The General Assembly is now set to reconvene for a special session on Aug. 18. At that time,  they will be discussing various budgetary changes in light of COVID-19, and support for local school divisions will be part of that conversation. Locally, we have already taken the following actions:

  • During the County’s joint meeting with the School Board last month, I issued a directive supported by my colleagues for the county to make bulk orders of PPE, cleaning supplies, and sanitizer in partnership with the school division. As of the date of writing this, the school division has utilized county point of sale vendors to secure supplies at better rates. 

  • The county has also provided masks and other PPE to the school division as they have requested it, and the offer to supply these items freely remains open to the school division at their request.

  • I have worked with Coles School Board Member Lisa Zargarpur to connect the PWCS Transportation Department with PRTC-Omniride. PRTC has been doing an excellent job keeping buses clean and both passengers and operators safe. Best practices and technical support are being shared as modified busing is included in at least two of the reopening plans.

  • In partnership with School Board Vice Chair Loree Williams, we drafted a letter signed by the entirety of both the Board of Supervisors and the School Board requesting that our Richmond delegation advocate for an additional $41 million in CARES Act funding currently held by the state. Recent comments by Virginia Finance Secretary Aubrey Layne has signaled that at least a portion of this additional funding may be allocated to the county.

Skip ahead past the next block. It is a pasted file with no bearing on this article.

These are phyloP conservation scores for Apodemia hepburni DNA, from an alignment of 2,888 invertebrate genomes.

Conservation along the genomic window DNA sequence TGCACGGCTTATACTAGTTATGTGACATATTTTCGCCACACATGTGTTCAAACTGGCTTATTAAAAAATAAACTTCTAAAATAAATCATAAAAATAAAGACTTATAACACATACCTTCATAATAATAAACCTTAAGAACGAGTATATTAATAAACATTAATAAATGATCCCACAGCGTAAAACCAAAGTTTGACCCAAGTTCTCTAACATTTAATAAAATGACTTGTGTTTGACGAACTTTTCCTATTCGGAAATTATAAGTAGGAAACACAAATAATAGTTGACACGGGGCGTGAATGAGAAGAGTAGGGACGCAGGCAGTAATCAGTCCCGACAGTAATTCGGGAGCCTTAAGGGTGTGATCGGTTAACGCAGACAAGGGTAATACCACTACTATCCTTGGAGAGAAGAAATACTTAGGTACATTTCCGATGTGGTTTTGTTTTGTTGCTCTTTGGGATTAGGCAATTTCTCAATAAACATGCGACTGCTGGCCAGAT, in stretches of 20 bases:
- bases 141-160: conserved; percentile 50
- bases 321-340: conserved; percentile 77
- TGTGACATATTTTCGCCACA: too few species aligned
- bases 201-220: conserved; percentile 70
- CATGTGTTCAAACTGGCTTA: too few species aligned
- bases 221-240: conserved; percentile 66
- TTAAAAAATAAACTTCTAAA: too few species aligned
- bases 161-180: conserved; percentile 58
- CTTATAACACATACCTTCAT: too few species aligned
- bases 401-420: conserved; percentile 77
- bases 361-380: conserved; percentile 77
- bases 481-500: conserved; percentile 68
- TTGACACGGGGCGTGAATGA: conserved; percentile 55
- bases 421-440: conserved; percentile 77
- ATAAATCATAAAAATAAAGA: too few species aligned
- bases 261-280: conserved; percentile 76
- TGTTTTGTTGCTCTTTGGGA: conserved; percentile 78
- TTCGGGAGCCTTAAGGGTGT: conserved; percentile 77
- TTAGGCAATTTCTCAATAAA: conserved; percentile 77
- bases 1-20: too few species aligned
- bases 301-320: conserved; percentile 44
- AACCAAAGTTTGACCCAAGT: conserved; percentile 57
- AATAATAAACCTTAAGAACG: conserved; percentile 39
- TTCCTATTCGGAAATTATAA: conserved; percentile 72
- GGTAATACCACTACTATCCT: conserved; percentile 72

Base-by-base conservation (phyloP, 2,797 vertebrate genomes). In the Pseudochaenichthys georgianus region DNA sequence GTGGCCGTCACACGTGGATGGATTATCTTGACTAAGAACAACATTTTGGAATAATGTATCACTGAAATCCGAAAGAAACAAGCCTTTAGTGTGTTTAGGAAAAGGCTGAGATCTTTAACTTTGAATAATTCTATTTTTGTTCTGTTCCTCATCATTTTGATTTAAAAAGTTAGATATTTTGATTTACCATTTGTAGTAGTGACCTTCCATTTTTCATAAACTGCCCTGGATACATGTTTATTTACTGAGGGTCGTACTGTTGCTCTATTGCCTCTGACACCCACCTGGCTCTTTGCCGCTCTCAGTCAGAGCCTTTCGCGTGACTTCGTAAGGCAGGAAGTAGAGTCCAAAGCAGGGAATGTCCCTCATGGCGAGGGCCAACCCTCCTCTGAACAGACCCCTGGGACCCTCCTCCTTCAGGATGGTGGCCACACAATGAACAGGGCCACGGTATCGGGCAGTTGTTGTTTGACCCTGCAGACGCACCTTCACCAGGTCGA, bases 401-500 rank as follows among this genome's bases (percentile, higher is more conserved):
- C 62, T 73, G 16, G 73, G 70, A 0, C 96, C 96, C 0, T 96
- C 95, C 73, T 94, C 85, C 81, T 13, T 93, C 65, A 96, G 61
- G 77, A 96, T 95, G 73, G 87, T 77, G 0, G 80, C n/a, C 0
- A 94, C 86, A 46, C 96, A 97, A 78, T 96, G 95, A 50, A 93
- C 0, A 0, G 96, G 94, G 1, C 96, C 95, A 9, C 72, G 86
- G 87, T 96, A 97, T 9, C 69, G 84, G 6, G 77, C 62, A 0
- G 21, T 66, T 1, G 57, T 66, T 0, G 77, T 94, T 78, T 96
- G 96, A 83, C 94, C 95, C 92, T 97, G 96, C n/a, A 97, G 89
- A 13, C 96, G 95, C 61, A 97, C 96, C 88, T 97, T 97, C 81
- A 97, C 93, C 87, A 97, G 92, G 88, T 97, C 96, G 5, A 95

• I have reached out to our IT department, which is in the process of donating surplus devices for use by PWCS, and is looking into the potential of bulk orders jointly made when new systems need to be purchased.

  • County staff is coordinating with the school division for a plan on securing child care solutions for wide swaths of our community. While still in the brainstorm phase, this plan includes contracting with existing childcare providers to meet the expanded need. I have been in touch with school board members and our staff about the potential of also utilizing county-owned spaces for these purposes.

While we seek to be proactive, in my discussions with teachers, parents and my colleagues on both boards, we all know that there is much more to be done to facilitate a safe and responsible re-opening of our schools. I am committed to working with my colleagues at all levels to provide additional resources to PWCS, and encourage all community members to help us advocate for those resources that will let us open schools in a manner that is safe for all.

Kenny Boddye is the supervisor for the Occoquan District on the Prince William Board of County Supervisors.